For example, opening public lands to oil, timber, and mineral corporations has harmed people and environments if appropriate safeguards are not in place Gore, Foreign policy also has a social impact.
During the Cold War in the second half of the 20th century, social policy enforced gendered family norms with a male breadwinner, supporting a workforce that would enable the United States to compete for international economic hegemony. In the early 21st century, in the wake of the terrorist attacks on the United States on September 11,and our involvement in wars in Iraq and Afghanistan, resources that could have been used to develop or expand social welfare programs such as accessible health care for all Americans have been allocated to national defense and military spending.
The American middle class has seen its well-being threatened by loss of income and reduced job opportunities, decreasing opportunities for upward social mobility.
The obstacles facing the poor for social advancement are numerous. Given the range and relative importance of policy choices, social welfare policies must compete with economic, political, and defense needs for attention and resources.
At least since the presidency of the conservative Republican Ronald Reagan, government policies and programs directed at public social welfare provision have been attacked as ineffectual and inappropriate interferences in the marketplace. Social policies that transferred and redistributed income from the wealthy to the poor, such as programs assisting poor women with families, were harshly criticized.
Efforts have been made to privatize social services and the Social Security system, our most universal social welfare program. In the early 21st century, our political parties debate how our nation can promote economic growth and social well-being, emphasizing the need for job growth, while the longstanding issues of poverty and social and economic inequality receive less attention.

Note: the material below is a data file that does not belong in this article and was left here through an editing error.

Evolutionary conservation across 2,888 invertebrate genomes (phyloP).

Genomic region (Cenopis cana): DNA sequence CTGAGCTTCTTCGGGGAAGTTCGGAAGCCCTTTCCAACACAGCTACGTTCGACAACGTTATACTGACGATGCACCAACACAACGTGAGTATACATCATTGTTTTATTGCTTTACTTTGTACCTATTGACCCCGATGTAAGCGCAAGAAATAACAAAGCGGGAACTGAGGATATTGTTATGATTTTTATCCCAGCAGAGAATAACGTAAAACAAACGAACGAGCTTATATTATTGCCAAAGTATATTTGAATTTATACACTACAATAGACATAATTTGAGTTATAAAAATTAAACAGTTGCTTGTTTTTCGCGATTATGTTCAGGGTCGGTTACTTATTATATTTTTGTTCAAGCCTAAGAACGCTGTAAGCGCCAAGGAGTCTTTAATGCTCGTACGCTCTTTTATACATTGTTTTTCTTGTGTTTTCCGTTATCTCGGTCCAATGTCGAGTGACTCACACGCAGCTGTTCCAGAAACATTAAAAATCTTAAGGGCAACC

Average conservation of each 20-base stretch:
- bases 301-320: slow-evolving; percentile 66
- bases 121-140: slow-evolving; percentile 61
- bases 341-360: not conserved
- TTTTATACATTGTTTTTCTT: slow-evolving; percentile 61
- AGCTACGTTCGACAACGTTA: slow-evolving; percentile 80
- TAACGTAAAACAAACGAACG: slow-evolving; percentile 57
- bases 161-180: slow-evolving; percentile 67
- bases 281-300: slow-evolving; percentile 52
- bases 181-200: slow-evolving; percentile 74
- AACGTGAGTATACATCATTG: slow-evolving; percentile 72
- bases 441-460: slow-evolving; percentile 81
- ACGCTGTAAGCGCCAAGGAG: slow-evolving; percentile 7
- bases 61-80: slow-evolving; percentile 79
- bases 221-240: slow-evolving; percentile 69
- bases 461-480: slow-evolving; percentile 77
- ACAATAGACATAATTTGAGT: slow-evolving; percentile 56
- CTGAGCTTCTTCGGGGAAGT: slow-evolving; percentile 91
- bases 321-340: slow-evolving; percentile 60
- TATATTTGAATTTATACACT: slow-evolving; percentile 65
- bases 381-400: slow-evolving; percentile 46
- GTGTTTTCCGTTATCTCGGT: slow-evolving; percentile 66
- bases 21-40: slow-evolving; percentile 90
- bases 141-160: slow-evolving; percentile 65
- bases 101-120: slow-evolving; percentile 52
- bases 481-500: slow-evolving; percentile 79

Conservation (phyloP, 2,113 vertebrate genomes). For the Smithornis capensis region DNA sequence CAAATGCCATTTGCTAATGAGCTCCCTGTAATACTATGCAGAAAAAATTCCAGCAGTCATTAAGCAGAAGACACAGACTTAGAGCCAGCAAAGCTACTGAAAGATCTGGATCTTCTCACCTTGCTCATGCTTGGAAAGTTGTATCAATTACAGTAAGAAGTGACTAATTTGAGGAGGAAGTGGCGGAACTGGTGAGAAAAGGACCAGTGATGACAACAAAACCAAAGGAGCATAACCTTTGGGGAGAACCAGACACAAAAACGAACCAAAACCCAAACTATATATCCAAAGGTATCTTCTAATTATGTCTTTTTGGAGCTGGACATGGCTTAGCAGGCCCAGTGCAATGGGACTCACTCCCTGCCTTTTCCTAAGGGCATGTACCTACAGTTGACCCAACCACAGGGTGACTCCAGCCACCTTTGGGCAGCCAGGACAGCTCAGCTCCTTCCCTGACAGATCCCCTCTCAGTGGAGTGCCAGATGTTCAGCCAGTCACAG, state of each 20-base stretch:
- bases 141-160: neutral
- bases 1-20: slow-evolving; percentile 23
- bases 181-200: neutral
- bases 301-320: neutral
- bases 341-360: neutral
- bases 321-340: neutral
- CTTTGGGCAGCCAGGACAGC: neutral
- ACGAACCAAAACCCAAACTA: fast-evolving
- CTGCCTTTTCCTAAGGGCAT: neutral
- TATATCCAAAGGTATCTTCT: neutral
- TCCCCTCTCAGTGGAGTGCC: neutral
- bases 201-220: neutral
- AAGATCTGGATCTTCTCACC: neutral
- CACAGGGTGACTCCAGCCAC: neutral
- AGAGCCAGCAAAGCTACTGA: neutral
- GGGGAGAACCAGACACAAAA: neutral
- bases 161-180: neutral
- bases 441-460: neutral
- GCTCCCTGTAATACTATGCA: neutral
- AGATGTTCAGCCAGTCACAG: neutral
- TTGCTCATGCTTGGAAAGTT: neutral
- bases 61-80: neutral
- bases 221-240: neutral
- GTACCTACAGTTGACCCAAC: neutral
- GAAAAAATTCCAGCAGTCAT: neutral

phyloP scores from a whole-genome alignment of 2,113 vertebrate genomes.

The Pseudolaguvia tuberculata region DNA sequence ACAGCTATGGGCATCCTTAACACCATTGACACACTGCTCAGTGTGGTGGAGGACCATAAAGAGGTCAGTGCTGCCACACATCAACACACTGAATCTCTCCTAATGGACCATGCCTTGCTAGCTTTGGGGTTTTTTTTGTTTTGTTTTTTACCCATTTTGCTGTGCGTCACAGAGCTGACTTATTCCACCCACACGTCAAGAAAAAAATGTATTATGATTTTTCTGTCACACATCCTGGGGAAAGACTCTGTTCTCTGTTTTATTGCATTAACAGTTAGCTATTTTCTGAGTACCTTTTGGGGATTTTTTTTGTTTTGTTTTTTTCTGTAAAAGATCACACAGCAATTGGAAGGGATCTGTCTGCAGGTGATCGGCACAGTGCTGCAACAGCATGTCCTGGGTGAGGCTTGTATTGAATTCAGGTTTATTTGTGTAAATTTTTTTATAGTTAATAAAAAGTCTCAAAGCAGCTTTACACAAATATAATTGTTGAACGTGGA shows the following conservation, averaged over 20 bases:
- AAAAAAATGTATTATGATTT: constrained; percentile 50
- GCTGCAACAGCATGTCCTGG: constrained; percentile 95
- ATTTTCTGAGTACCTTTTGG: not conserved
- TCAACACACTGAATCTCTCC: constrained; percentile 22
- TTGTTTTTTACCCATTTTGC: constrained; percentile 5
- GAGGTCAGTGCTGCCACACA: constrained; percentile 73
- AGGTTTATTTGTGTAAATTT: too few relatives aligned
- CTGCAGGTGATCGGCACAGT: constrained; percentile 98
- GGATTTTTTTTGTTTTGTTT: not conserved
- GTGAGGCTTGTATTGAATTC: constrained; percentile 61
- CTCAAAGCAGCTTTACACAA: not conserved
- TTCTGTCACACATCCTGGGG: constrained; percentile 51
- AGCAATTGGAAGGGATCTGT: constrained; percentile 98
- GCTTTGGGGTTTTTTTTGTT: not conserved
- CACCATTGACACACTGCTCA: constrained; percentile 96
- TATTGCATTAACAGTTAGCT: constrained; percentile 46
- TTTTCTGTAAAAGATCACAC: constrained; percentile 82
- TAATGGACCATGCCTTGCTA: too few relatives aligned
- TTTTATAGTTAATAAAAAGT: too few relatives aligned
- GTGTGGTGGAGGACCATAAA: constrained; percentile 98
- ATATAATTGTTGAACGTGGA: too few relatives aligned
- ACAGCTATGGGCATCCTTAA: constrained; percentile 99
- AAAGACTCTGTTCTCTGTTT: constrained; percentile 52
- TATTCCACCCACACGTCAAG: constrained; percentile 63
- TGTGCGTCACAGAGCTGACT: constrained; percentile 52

Philosophical Underpinnings of U. Social Policy The notion of citizenship carries specific rights and obligations.Means-tested welfare programs are intended to aid the poor.
For the purposes of this brief, they include Medicaid, the Children’s Health Insurance Program (CHIP), the Supplemental Nutrition. In the U.S., welfare program is the general term for government support of the well-being of poor people; likewise, the term social security refers to the social insurance program for retired and disabled people.
In its place, the new Temporary Assistance to Needy Families (TANF) program gave states “block grants” to establish welfare assistance programs consistent with changing social priorities. New rules required work from recipients and limited cash assistance to 5 years.
Congress created the Temporary Assistance for Needy Families (TANF) block grant as part of a federal effort to ‘end welfare as we know it.’ Under TANF, the federal government provides a block grant to the states, which use these funds to operate their own programs.
Congress created the Temporary Assistance for Needy Families (TANF) block grant as part of a federal effort to ‘end welfare as we know it.’ Under TANF, the federal government provides a block grant to the states, which use these funds to operate their own programs. Critics of the welfare system claim that the system does not provide sufficient state flexibility, does not encourage work, contributes to the breakdown of the family, and has done little to reduce poverty.
This report examines the truth of these propositions and assesses the ability of a variety of proposals designed to deal with the complaints.